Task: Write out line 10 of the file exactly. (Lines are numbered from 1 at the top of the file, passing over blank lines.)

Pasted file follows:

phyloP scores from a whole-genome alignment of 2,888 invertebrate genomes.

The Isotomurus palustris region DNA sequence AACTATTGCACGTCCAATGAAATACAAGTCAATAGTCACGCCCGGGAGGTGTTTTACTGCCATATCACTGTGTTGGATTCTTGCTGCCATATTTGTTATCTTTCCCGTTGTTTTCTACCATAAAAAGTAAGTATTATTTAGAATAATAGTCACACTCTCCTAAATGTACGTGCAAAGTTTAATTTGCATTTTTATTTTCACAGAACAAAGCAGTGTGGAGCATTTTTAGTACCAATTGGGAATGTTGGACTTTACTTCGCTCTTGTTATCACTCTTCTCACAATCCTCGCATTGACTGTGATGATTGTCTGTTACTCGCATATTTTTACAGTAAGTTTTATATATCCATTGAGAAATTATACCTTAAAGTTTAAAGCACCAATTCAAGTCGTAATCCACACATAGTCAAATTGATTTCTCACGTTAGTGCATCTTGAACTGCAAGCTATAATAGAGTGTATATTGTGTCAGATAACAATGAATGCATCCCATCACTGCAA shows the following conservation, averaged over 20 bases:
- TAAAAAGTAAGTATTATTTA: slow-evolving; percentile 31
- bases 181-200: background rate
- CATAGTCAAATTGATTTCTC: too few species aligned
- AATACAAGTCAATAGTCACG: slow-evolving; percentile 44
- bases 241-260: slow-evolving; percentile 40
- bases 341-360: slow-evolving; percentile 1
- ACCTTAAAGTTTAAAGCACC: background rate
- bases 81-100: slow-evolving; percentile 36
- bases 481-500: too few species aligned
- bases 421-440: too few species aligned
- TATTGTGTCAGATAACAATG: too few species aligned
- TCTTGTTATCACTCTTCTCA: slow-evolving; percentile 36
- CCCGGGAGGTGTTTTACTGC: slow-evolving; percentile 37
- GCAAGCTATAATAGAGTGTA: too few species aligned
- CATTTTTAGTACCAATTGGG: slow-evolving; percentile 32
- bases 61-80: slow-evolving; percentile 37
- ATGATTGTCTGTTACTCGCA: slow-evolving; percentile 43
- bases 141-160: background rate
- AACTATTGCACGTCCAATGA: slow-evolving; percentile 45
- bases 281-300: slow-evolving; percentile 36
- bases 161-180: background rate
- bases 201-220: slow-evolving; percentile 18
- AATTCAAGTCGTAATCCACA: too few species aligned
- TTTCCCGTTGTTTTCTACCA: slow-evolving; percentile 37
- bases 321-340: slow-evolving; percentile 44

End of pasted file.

- bases 81-100: slow-evolving; percentile 36